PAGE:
When consumers fill their tanks at the gas station, they will see signs reading "may contain 10 percent Ethanol". However, many don't know what this means or how it can affect their engine performance. Ethanol-blended fuel has become standard in the United States, and the Environmental Protection Agency recently mandated an increase in the amount of ethanol added to fuel; meaning, it is even more important that consumers understand the pros and cons of Ethanol.
Ethanol is a biofuel distilled from corn and sugar that has many benefits, including reducing greenhouse emissions and lowering the cost of fuel at the pump. However, ethanol-blended fuel can also have negative side effects on your car, boat and small engines, such as lawnmowers and snowblowers, over time. Some signs that ethanol is affecting your engine's performance include:
Efficiency: Ethanol-blended fuel's lower energy efficiency may reduce fuel economy of your engine.
Stalling: Ethanol can cause engine stalling if the water in the ethanol separates from the gasoline and floods the engine. This problem is most likely in engines that sit unused for long periods of time.
Corrosion: Ethanol can contribute to corrosion of fuel tanks and other components, and the risk is even greater with small engines with aluminum parts.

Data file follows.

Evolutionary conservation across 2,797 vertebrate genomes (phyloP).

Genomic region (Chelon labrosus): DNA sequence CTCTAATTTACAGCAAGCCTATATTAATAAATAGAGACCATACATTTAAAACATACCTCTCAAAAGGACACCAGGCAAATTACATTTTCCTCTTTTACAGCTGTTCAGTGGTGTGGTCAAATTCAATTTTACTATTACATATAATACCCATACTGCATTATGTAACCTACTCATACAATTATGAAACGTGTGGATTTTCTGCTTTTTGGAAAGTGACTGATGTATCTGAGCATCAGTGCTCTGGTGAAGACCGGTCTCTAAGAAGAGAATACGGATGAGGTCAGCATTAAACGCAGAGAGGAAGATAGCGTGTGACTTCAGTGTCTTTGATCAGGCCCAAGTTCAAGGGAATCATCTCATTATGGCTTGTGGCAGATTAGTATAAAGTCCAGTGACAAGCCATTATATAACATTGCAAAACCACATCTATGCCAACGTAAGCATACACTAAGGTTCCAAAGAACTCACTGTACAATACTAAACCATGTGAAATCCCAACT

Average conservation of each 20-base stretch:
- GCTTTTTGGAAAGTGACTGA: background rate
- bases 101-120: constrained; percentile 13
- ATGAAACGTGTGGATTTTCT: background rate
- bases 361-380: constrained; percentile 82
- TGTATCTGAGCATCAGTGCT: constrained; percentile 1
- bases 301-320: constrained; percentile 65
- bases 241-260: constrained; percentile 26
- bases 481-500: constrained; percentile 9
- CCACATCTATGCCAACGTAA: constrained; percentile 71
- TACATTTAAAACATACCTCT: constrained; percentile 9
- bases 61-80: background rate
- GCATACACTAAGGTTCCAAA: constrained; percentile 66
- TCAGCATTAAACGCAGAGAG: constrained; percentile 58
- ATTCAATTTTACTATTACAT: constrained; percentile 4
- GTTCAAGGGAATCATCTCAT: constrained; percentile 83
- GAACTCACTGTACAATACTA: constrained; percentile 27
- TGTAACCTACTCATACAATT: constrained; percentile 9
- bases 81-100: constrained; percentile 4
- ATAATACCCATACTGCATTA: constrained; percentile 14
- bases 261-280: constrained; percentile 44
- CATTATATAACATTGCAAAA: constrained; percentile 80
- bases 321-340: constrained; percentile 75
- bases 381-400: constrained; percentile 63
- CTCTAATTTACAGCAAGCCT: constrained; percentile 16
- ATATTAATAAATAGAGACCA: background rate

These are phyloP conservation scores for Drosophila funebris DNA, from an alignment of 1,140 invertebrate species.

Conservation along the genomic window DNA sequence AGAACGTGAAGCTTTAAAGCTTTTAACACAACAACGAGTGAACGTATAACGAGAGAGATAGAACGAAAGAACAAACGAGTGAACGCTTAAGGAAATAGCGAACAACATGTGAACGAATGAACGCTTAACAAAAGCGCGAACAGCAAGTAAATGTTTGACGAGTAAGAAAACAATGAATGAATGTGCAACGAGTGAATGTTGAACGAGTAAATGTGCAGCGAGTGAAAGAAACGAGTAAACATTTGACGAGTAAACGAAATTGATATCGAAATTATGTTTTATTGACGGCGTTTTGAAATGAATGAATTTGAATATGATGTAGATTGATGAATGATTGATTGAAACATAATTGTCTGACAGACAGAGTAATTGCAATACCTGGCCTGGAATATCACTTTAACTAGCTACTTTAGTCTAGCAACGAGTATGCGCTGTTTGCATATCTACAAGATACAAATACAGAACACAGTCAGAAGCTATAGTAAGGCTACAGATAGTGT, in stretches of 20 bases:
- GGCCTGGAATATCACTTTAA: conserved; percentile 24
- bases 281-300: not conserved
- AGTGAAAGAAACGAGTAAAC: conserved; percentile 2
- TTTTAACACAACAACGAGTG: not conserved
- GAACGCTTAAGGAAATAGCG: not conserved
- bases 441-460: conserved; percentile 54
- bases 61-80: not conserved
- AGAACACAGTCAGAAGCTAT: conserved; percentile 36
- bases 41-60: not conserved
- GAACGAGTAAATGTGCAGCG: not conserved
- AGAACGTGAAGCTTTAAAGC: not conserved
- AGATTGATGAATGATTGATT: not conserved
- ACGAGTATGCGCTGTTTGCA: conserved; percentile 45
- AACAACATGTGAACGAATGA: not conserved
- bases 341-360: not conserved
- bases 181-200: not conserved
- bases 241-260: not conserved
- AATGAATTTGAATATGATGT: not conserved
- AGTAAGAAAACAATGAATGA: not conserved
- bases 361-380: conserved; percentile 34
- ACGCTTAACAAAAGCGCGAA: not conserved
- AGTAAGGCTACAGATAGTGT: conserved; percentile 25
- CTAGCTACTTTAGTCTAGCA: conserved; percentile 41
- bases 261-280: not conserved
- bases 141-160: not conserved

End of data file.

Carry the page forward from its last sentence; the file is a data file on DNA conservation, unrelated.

Clogging: Ethanol can loosen debris in the fuel line that leads to clogs.
Fortunately, there are several easy things you can do to help protect your engine from ethanol-related side effects.
Treatment: Using a non-alcohol based fuel stabilizer and treatment product, such as STA-BIL 360 Performance, can help protect gas-powered engines. A stabilizer may be especially beneficial for engines that sit for long periods without starting. Stabilizers are designed to absorb the excess water that may be present if ethanol begins to separate from gasoline and protect the insides of the fuel tank and parts.
Turn it on: Start up your stored classic car, boat and seasonal equipment, such as lawn mowers or snow blowers a few times during the off-season months to make sure they are running smoothly.
Tank it up: Cars, lawn mowers, snow blowers, boats, and other gasoline-powered tools and vehicles should keep their tanks at 95 percent full with fuel, and add a fuel stabilizer if they are tosit unused for a long time. This strategy helps prevent condensation while allowing room for expansion in warmer weather.
Trust your source: Buy fuel from a reputable gas station. A station with a quick turnover of their products helps ensure that the gasoline is fresh.
Test the lines: Rubber fuel lines dating from before the mid-1980's should be inspected. These lines may not be compatible with ethanol-blended fuel, and may need to be replaced.